Species of the month: January - Coal tit

Let us know if you've seen some on our form below


Scientific Name: Periparus ater

Identification: These large-headed looking characters have black heads with white cheeks and a long white nape patch. It can be distinguished from the similar marsh tit and willow tit by it’s the white barring on its wings and the white patch at the back of its head. Juveniles’ cheeks and napes are yellowish in colour which distinguishes them from older birds.

Diet: Small insects and spiders form the main part of the diet, but they will also eat conifer seeds. In the garden, coal tits readily come onto peanut and suet feeders, plus have a real love of black sunflower seeds and hearts.

Behaviour: They have a song of high-pitched repeated phrases, that sound similar to bicycle pumps. Coal tits have a habit of nesting in small holes such as those found in trees, as well as mouse holes.  The nest is built by both sexes and usually has a moss base, padded with animal hair and feathers.  Like other tits, coal tits are acrobatic birds and can hang upside down on branches to reach food.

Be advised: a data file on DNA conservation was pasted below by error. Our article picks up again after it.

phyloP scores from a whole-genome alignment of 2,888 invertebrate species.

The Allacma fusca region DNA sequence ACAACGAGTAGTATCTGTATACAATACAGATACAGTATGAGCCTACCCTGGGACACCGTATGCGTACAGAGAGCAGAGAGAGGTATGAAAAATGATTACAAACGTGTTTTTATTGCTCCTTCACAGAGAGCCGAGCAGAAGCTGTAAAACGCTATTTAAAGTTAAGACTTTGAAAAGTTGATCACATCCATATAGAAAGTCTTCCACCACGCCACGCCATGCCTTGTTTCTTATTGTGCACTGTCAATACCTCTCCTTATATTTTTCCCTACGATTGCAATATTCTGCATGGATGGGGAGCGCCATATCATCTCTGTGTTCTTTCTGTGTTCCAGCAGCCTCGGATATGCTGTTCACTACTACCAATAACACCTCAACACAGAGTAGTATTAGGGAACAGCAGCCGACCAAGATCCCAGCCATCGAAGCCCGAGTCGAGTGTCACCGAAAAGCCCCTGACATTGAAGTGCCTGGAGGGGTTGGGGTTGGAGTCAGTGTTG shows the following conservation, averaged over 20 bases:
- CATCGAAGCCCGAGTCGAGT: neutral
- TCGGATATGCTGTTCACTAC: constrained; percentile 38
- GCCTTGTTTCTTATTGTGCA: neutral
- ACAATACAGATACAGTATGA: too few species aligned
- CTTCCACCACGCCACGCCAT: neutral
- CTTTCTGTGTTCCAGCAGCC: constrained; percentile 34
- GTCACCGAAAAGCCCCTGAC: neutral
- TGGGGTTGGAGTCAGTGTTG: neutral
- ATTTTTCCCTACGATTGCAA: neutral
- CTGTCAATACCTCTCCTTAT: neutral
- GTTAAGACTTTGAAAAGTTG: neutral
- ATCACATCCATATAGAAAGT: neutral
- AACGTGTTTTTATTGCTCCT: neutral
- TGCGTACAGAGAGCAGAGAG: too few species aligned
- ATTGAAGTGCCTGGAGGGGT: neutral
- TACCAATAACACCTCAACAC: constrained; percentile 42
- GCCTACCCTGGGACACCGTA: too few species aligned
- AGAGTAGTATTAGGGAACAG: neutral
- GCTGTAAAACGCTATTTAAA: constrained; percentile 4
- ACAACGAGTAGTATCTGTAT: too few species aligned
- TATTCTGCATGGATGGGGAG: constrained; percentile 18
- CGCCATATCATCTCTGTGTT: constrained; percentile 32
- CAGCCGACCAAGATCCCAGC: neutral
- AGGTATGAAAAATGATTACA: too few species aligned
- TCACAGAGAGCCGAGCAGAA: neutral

• When food is plentiful, they hoard it by hiding it in various locations so that they have food for later when times are harder

  • There are several subspecies of coal tit: the Irish subspecies (P. a. hibernicus) has pale, sulphur-yellow cheeks, whereas the British subspecies (P. a. britannicus) has white cheeks.

Where can they be found?:

  • Wetlands
  • Woodlands
  • Towns and gardens

If you’re lucky you may see one at a few our reserves including:

Powerstock Common

Brownsea Island

Bracketts Coppice Nature Reserve


Wildife Gardening Tips:

  • A timid visitor to most feeders, they will take and store food you leave out for eating later. One of their favourite foods is sunflower hearts.
  • Install bird nest boxes for coal tits to nest in and breed.
  • Provide fresh water all year round for them to drink and bathe in.

Let us know if you've seen a Coal tit below...

Your Coal tit details
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